(TNS) — Oregon's tech industry awoke last fall, roused from its preoccupation with microprocessors, cloud computing and social networking to oppose a ballot initiative that would have shouldered businesses with billions in new taxes.
The techies got their way — voters soundly defeated Measure 97 on Nov. 8, preserving the status quo in a state that has some of the lowest business taxes in the nation. The same election, though, left Oregon's schools among the worst funded in the United States.
That was something the tech industry acknowledged and suggested it would address last fall, if only Measure 97 would go away. With the Legislature convening in Salem for the start of its session, though, there's little sign Oregon's largest and most vital industry will follow through.
"Now the tech community has a choice. People know where we stand on this," said Bill Lynch, co-founder of Jive Software, now a vice president at Portland startup Cloudability. "But are we going to collectively do what we probably implied we would do?"
Tech and policy
There are at least three main reasons why tech has such a low public profile in Oregon:
It's fragmented: The hardware manufacturers out on the Sunset Highway in Washington County have little interaction with the software and web services startups in downtown Portland. Though Intel is the state's largest private employer, the chipmaker's work is highly specialized and there's little cross-pollination with other Oregon tech companies.
Outposts dominate Oregon tech: Oregon has no big tech companies of its own. Intel, Hewlett-Packard, Amazon, Google and many others have substantial outposts here, but their headquarters take little interest in the politics around their satellites. And they don't encourage regional managers to engage in local politics.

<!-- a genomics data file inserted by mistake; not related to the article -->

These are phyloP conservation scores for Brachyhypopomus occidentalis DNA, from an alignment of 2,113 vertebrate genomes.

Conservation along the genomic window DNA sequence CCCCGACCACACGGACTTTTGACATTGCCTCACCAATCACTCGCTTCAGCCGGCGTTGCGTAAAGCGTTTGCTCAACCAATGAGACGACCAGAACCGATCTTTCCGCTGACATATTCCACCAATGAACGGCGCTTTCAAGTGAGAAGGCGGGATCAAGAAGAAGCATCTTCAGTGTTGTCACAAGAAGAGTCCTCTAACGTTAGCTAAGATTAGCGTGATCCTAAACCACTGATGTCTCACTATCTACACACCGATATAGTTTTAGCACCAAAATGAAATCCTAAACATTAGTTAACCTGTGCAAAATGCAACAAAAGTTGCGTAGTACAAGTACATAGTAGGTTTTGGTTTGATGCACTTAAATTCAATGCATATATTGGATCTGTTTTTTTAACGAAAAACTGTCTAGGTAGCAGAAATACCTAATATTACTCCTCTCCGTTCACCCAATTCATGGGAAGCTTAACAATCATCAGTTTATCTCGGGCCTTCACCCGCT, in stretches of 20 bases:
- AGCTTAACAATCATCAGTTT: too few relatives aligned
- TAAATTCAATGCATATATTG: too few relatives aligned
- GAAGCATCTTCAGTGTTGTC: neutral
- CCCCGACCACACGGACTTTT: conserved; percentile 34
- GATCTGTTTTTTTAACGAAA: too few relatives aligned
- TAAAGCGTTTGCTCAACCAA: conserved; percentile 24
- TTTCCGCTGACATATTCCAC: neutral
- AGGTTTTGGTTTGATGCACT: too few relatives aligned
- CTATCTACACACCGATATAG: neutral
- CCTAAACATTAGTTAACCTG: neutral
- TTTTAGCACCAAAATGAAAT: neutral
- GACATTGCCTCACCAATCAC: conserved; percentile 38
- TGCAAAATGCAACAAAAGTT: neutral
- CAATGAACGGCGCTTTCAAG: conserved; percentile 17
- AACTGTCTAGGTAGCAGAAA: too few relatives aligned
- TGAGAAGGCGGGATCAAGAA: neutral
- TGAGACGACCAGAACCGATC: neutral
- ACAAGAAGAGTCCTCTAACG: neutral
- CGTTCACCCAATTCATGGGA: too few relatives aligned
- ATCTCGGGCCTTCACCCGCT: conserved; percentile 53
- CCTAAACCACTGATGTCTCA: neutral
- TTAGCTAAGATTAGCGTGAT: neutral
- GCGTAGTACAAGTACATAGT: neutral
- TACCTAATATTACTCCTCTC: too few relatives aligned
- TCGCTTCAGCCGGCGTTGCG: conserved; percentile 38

It's new: New residents and young people don't know how the game is played, and how much impact they can have.
Some other Oregon industries dismiss the notion of higher business taxes, arguing instead that the state needs to address Oregon's public pension crisis. Even without Public Employee Retirement System's $22 billion unfunded liability, though, the state's schools would be some of the nation's poorest.
It's not that tech doesn't care, said Diane Fraiman, a partner with Voyager Capital, the investment firm most active in Portland's startup scene.
"They're too busy, heads down, they never really realized anyone was going to listen to them," Fraiman said. Many have moved to Oregon from bigger cities, she said, and underestimate the influence they could have here.
Like many others in the Oregon's tech sector, Fraiman accepts the need for more public revenue — along with pension reform. She said the tech community as a whole doesn't recognize it has a role in the conversation unfolding across the state.
"The beauty of being in a state this size is you can effect change," she said. "You can have a voice, if you choose to stand up and do the work."
Beyond lobbying for tax breaks, Oregon tech has rarely engaged in broad public policy discussions. It's a young, fragmented industry dominated by large, out-of-state companies and a growing cluster of startups.
In many ways, the sector is essentially cut off from the rest of the state, more oriented toward the Silicon Valley than the Silicon Forest.
Even so, tech is Oregon's single most important industry, nearly as crucial to the state's economy now as wood products were in its peak four decades ago. Tech provides nearly 12 percent of all the state's wages, according to data from the Oregon Employment Department.
The timber industry is tied to Oregon education through the Common School Fund, state lands managed to benefit schools. Tech has not sought to cultivate its own connection to the schools, though it relies heavily on education to attract workers and their families to the state and to train new generations of skilled employees.
Tech Donations Opposing Measure 97
As of early November, opponents had raised $25.9 million to fight Measure 97, while supporters raised $16.4 million.
Tech companies contributed just over $1 million to the campaign against the tax initiative; no big Oregon tech names donated to the campaign to win passage.
Jive Software: $100,000
Act-On Software: $35,000
Navex Global: $20,000
Consumer Cellular: $10,000
Jay Haladay (former CEO of Viewpoint Construction Software): $5,000
Frontier Communications: $5,000
New Relic: $5,000
Voyager Capital: $500